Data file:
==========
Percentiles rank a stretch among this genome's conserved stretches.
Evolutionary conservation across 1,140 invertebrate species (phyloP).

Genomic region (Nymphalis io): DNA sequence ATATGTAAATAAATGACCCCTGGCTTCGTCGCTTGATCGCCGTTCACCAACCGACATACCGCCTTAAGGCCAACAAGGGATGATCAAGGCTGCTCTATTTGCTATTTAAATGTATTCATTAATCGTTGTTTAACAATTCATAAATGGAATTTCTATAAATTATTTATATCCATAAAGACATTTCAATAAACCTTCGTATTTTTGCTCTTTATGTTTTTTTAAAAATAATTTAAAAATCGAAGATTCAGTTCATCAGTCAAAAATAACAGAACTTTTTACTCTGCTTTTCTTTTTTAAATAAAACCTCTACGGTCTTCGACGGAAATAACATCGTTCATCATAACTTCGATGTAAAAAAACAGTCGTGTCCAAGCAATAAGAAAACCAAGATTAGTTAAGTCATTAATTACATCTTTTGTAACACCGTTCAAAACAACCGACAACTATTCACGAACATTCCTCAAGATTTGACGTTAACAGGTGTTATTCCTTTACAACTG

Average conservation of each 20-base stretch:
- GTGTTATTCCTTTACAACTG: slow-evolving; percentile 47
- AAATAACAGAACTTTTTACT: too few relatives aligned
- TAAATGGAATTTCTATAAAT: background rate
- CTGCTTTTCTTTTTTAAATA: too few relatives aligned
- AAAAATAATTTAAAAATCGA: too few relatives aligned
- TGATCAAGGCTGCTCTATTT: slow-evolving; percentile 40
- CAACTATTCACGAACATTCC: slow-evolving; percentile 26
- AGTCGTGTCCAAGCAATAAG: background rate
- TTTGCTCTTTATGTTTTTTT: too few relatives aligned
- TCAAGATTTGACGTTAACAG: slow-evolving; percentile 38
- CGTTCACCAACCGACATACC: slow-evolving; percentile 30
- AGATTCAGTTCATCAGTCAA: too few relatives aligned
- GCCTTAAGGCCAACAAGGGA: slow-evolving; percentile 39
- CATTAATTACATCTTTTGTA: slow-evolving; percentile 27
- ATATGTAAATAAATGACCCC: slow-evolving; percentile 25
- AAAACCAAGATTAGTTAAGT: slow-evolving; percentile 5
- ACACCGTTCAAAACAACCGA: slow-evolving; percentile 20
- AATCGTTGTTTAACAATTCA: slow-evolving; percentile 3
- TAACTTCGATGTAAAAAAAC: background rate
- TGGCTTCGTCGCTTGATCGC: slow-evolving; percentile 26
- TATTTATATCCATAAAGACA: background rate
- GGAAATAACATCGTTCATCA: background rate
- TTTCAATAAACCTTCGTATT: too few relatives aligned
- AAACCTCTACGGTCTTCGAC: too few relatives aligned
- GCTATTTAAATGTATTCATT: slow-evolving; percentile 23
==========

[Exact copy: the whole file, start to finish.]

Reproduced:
Percentiles rank a stretch among this genome's conserved stretches.
Evolutionary conservation across 1,140 invertebrate species (phyloP).

Genomic region (Nymphalis io): DNA sequence ATATGTAAATAAATGACCCCTGGCTTCGTCGCTTGATCGCCGTTCACCAACCGACATACCGCCTTAAGGCCAACAAGGGATGATCAAGGCTGCTCTATTTGCTATTTAAATGTATTCATTAATCGTTGTTTAACAATTCATAAATGGAATTTCTATAAATTATTTATATCCATAAAGACATTTCAATAAACCTTCGTATTTTTGCTCTTTATGTTTTTTTAAAAATAATTTAAAAATCGAAGATTCAGTTCATCAGTCAAAAATAACAGAACTTTTTACTCTGCTTTTCTTTTTTAAATAAAACCTCTACGGTCTTCGACGGAAATAACATCGTTCATCATAACTTCGATGTAAAAAAACAGTCGTGTCCAAGCAATAAGAAAACCAAGATTAGTTAAGTCATTAATTACATCTTTTGTAACACCGTTCAAAACAACCGACAACTATTCACGAACATTCCTCAAGATTTGACGTTAACAGGTGTTATTCCTTTACAACTG

Average conservation of each 20-base stretch:
- GTGTTATTCCTTTACAACTG: slow-evolving; percentile 47
- AAATAACAGAACTTTTTACT: too few relatives aligned
- TAAATGGAATTTCTATAAAT: background rate
- CTGCTTTTCTTTTTTAAATA: too few relatives aligned
- AAAAATAATTTAAAAATCGA: too few relatives aligned
- TGATCAAGGCTGCTCTATTT: slow-evolving; percentile 40
- CAACTATTCACGAACATTCC: slow-evolving; percentile 26
- AGTCGTGTCCAAGCAATAAG: background rate
- TTTGCTCTTTATGTTTTTTT: too few relatives aligned
- TCAAGATTTGACGTTAACAG: slow-evolving; percentile 38
- CGTTCACCAACCGACATACC: slow-evolving; percentile 30
- AGATTCAGTTCATCAGTCAA: too few relatives aligned
- GCCTTAAGGCCAACAAGGGA: slow-evolving; percentile 39
- CATTAATTACATCTTTTGTA: slow-evolving; percentile 27
- ATATGTAAATAAATGACCCC: slow-evolving; percentile 25
- AAAACCAAGATTAGTTAAGT: slow-evolving; percentile 5
- ACACCGTTCAAAACAACCGA: slow-evolving; percentile 20
- AATCGTTGTTTAACAATTCA: slow-evolving; percentile 3
- TAACTTCGATGTAAAAAAAC: background rate
- TGGCTTCGTCGCTTGATCGC: slow-evolving; percentile 26
- TATTTATATCCATAAAGACA: background rate
- GGAAATAACATCGTTCATCA: background rate
- TTTCAATAAACCTTCGTATT: too few relatives aligned
- AAACCTCTACGGTCTTCGAC: too few relatives aligned
- GCTATTTAAATGTATTCATT: slow-evolving; percentile 23